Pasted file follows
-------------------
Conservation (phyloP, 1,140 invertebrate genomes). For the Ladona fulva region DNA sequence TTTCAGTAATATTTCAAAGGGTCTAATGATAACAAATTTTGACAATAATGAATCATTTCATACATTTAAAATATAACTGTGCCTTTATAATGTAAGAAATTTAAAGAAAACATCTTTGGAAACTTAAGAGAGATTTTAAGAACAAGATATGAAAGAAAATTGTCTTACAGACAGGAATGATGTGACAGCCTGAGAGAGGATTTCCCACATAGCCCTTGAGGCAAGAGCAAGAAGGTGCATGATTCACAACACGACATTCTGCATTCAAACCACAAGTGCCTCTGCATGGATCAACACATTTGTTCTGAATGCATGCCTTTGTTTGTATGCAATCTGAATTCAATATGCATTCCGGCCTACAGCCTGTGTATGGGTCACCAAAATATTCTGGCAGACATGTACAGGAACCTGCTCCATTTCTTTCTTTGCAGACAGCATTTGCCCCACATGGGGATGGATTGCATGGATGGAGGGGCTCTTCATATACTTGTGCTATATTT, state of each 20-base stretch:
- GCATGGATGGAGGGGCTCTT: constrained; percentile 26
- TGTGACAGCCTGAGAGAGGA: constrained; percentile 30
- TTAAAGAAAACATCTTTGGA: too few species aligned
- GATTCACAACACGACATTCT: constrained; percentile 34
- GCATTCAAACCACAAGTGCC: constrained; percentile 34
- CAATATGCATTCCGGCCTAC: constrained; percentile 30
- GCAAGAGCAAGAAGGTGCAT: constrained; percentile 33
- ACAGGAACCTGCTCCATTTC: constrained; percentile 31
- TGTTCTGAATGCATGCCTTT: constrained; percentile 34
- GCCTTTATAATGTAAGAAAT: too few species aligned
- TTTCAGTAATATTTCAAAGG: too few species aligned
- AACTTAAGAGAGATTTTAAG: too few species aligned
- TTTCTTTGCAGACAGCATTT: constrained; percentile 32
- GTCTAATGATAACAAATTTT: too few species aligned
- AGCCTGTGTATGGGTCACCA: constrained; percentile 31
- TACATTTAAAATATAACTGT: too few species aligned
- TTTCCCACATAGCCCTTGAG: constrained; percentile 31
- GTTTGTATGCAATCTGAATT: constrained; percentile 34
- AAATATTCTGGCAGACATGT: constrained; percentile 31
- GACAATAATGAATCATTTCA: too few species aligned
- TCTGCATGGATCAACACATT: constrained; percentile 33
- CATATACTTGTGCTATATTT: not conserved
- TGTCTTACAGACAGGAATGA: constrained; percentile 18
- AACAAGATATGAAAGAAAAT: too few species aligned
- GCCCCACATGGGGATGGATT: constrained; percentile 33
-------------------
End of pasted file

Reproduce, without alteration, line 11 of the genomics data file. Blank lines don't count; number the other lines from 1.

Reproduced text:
- GCCTTTATAATGTAAGAAAT: too few species aligned